Alderwoman Julia Freeman, who is also the executive director of the REACH domestic violence nonprofit, said her agency saw $24,000 in annual funding cut by the county several years ago.

“These services sometimes aren’t very pretty. They are dealing with child abuse and domestic violence or homelessness and people who are hungry,” Freeman said. “They provide central services in our communities.”

Only a few of the town’s nonprofit contributions fall into the cultural category, like the Haywood Arts Council, the Waynesville Public Art Commission or the N.C. Handicrafts Museum at the Shelton House.

 

Capital campaigns

Along with its standard suite of nonprofit funding, the town set aside money for a trio of new grants totaling $75,000 in the coming year. All involve capital campaigns for building projects, including:

• $25,000 for a second theater venue for Haywood Regional Arts Theater.

• $25,000 toward renovating the old Hazelwood school to serve as a community civic center under the auspice of Folkmoot International Folk Festival.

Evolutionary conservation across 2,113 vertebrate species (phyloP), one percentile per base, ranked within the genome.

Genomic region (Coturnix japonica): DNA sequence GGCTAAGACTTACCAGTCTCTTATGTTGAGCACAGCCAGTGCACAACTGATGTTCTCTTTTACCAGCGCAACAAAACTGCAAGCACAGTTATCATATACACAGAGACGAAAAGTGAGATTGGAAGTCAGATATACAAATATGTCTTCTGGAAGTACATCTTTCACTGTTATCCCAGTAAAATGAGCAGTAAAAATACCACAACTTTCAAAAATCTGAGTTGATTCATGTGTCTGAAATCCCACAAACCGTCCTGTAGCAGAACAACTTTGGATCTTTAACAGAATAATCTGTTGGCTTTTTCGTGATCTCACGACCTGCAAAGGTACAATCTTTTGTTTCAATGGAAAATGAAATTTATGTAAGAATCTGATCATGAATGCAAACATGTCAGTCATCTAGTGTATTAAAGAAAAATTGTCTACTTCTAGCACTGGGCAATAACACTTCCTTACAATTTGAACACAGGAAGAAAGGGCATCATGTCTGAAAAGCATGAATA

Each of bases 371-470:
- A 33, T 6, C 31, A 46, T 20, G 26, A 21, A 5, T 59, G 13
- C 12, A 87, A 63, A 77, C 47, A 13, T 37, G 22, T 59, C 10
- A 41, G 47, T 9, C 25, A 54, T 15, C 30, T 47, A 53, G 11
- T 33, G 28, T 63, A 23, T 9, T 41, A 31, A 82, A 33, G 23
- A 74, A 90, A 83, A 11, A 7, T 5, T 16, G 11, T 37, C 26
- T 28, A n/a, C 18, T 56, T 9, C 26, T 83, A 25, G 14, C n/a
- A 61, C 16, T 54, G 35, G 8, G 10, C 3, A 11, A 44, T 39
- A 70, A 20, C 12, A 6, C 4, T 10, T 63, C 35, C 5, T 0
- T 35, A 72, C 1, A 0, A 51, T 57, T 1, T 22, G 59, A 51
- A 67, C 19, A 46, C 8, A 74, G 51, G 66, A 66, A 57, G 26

• $25,000 to convert an old, shut-down state prison into a homeless shelter, soup kitchen and half-way house spearheaded by a faith-based community coalition.

“You can’t disassociate these from the economic benefit that is derived from it,” Alderman Leroy Roberson said.

Only HART was awarded funding outright. The other two grants will be held in contingency, to be released if and when the projects reach a more definitive stage.

 

Winning hearts and minds

Economic impact was a key component of the pitch by HART for a capital contribution toward a second theater venue, which carries a total price tag of more than $1 million, coming primarily from private donations.

“We are the number one attraction in Waynesville,” Steve Lloyd, HART’s director, told the town during a funding pitch earlier this year. “This is one of our community’s assets, and this is an investment in the growth of that asset.”

With a second venue, HART can run shows in a more continuous fashion, with one in rehearsal while another is in production. 

“This makes it possible for us to be going all the time,” Lloyd said. “It turns us more into what Flat Rock Playhouse is for Flat Rock.”